In years past, the Yankees often led the charge in terms of making an offseason splash. But this winter, the Blue Jays were the active ones, adding several big pieces in an effort to reach the playoffs for the first time since 1993.
The Yankees will get their first look at the revamped Blue Jays when the teams open their season series on Friday night at Rogers Centre, and Yankees manager Joe Girardi said he is "curious to see what they look like."
"We know they're a team in our division and they've been a club that before their additions were tough to me," Girardi said. "They have a lot of guys that hit the ball out of the ballpark, they added some speed and some defense, and they've added to their rotation. And the additions to the rotation is experienced guys, it's not a bunch of young kids."
That said, Toronto will open the three-game set with one of its rotation holdovers, as right-hander Brandon Morrow takes on veteran left-hander Andy Pettitte. The Blue Jays have not won a season series against the Yankees foes since 2010. New York took 11 of 18 games last year, although Toronto won five of nine at Rogers Centre.
Despite the offseason maneuvering -- or lack thereof, in the Yankees' case -- it's New York that's off to the stronger start. The Yankees have won seven of nine despite a loss on Thursday, while the Blue Jays stand at 6-9 after Thursday's win. That puts the Bronx Bombers two games ahead in the AL East standings, although Girardi is not ready to draw any conclusions just yet.
"It's such a short period of games, I think anyone can get off to a hot start and anyone can get off to a slow start," Girardi said. "You don't make too much of it."
Morrow will come in riding a wave of success against the Yankees. Over the past two seasons, the right-hander is 3-1 with a 1.30 ERA in four starts, with 25 strikeouts in 27 2/3 innings.
On Sunday at Kansas City, Morrow (0-1, 4.60 ERA) bounced back from a rough outing, holding the Royals to two runs on six hits in six innings.
"His first inning, he was just so-so in Kansas City and then he kicked it in," Blue Jays manager John Gibbons said. "It was a nice job pitching."
Pettitte (2-0, 1.20 ERA) is starting for the first time since April 9, when he suffered back spasms. The 40-year-old lefty threw about 40 pitches in a bullpen session on Tuesday and said he was fine with the team's decision to push back his third start of the season.
"I feel good. It was a good decision," Pettitte said. "I don't want to second guess anybody. I'll go Friday. It's not that big of an issue. Hopefully, I'll feel great Friday."
Yankees: Nunez to stay in shortstop spotlight
• Thursday's announcement that Derek Jeter will be out until after the All-Star break following complications with his surgically repaired left ankle means that Eduardo Nunez will continue to serve as the Yankees' primary shortstop. Nunez, who has shared time with Jayson Nix, is hitting .233 with only one extra-base hit, but didn't make his first error until Thursday.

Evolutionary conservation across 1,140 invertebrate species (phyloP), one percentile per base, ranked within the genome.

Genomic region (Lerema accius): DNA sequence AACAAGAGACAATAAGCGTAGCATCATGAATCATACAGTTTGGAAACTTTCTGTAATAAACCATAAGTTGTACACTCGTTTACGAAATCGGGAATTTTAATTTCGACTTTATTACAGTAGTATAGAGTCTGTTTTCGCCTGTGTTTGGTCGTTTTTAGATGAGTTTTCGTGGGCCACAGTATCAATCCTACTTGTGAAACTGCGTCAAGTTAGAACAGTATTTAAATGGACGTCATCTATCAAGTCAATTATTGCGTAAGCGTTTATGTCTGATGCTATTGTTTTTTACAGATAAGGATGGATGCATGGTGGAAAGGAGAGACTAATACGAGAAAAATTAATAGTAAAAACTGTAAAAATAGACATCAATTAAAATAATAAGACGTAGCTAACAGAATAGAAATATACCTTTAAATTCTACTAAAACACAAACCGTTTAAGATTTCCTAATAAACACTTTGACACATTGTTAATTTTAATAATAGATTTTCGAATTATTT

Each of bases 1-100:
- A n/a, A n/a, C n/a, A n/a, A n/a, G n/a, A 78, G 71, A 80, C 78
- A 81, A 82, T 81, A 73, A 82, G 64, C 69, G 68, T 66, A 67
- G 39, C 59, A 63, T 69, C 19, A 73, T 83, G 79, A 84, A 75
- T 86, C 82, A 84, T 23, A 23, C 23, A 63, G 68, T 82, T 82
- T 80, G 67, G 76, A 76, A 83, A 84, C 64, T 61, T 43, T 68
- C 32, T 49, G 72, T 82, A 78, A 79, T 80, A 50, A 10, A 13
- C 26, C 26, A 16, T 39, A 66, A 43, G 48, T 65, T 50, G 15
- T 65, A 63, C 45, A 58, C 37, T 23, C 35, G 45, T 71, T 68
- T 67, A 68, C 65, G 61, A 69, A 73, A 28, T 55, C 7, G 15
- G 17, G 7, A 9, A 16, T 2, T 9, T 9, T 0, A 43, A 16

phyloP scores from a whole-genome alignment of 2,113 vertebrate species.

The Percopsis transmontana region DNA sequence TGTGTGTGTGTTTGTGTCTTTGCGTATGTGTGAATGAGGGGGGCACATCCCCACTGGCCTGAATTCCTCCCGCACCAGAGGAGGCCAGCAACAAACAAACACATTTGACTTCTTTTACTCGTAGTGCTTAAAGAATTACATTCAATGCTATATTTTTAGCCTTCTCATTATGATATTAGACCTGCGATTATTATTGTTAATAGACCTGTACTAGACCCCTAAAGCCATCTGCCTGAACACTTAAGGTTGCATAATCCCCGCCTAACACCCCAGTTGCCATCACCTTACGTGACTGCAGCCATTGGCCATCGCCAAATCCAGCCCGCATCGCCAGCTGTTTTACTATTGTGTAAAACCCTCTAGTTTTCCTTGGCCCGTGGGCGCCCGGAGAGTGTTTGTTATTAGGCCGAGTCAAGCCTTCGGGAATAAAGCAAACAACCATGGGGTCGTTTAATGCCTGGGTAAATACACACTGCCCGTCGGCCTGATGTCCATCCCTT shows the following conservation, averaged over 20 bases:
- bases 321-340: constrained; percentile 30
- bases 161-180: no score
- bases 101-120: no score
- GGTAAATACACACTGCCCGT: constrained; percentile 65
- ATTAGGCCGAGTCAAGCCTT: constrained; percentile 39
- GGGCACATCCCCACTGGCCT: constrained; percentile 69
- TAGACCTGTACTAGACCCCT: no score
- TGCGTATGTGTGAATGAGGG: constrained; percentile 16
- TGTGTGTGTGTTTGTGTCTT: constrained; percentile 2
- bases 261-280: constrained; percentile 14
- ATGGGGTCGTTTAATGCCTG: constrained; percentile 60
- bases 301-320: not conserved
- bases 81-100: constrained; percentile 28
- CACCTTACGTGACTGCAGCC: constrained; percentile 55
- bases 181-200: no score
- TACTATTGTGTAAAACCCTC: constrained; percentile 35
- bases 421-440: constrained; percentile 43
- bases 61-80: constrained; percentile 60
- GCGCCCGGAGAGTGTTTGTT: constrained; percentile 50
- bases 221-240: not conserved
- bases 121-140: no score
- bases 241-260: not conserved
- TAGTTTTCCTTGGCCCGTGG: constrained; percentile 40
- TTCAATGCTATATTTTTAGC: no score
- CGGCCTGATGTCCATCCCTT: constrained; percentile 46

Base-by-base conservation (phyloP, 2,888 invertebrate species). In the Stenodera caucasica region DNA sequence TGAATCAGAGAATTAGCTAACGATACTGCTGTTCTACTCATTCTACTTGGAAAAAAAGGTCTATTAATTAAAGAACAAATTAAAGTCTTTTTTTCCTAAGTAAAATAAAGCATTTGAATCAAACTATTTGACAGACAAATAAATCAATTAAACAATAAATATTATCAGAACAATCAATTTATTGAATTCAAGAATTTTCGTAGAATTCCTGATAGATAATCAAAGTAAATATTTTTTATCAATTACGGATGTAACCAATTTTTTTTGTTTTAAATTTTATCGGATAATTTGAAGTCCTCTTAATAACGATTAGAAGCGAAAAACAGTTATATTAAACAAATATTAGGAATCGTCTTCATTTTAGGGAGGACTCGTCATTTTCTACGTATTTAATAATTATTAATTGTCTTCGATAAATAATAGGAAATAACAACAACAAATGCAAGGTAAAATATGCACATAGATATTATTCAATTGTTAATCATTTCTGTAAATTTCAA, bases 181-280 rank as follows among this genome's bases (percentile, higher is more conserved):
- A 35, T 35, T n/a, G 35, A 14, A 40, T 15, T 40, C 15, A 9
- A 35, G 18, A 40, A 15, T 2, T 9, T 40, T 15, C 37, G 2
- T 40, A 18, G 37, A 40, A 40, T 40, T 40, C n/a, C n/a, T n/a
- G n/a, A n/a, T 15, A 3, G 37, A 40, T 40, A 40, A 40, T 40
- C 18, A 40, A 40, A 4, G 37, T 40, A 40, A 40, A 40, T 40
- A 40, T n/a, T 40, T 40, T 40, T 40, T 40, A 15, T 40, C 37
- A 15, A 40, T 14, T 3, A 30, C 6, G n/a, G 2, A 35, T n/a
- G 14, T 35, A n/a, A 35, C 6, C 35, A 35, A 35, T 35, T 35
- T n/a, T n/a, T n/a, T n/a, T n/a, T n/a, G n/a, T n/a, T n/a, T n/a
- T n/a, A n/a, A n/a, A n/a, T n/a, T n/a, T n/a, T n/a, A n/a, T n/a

"I think he's done a pretty good job," Girardi said. "I know he had his issues last year, but I think he's played a good shortstop for us. He's swung the bat OK for us. I think he's done a pretty good job."
• After a day off against D-backs lefty Patrick Corbin, designated hitter Travis Hafner should be back in the lineup on Friday. Hafner is hitting .342 with four home runs in his first season with the Yankees.
"He's healthy. That's the bottom line for him," Girardi said. "When he's felt good, no matter what his year and how many at-bats he's got, he's swung the bat really good against right-handers. That's our thought process."
Blue Jays: Injuries providing early test
• Slugger Jose Bautista was out of the lineup for a fourth straight game on Thursday due to lingering back spasms. Bautista has missed seven games this season and is hitting .200, although he has smacked three home runs.
Toronto just got third baseman Brett Lawrie back in the lineup, soon after seeing shortstop Jose Reyes go down with a serious ankle injury that is expected to sideline him for three months.
"[Bautista's] the anchor in middle of our lineup. That's a big bat, but we're not the only team beat up," Gibbons said after his team's loss to the White Sox on Wednesday. "But we haven't really seen them put it together yet, offense and defense, pitching. It's frustrating. The guys are trying, so it's one of those days where you got to fight through it, but you can't say it's early anymore. ... We need to start playing better baseball. That's for sure."
• Pettitte's 23 starts at Rogers Centre are tied for his most at any visiting park, and he is 15-6 with a 3.71 ERA in those outings. He also has started 23 times at Baltimore's Camden Yards.
• Hafner has taken only six of his 45 plate appearances against lefties this season, although he has gone 1-for-3 with two walks. He sports an .806 career OPS when facing southpaws.
Andrew Simon is a contributor to MLB.com. This story was not subject to the approval of Major League Baseball or its clubs.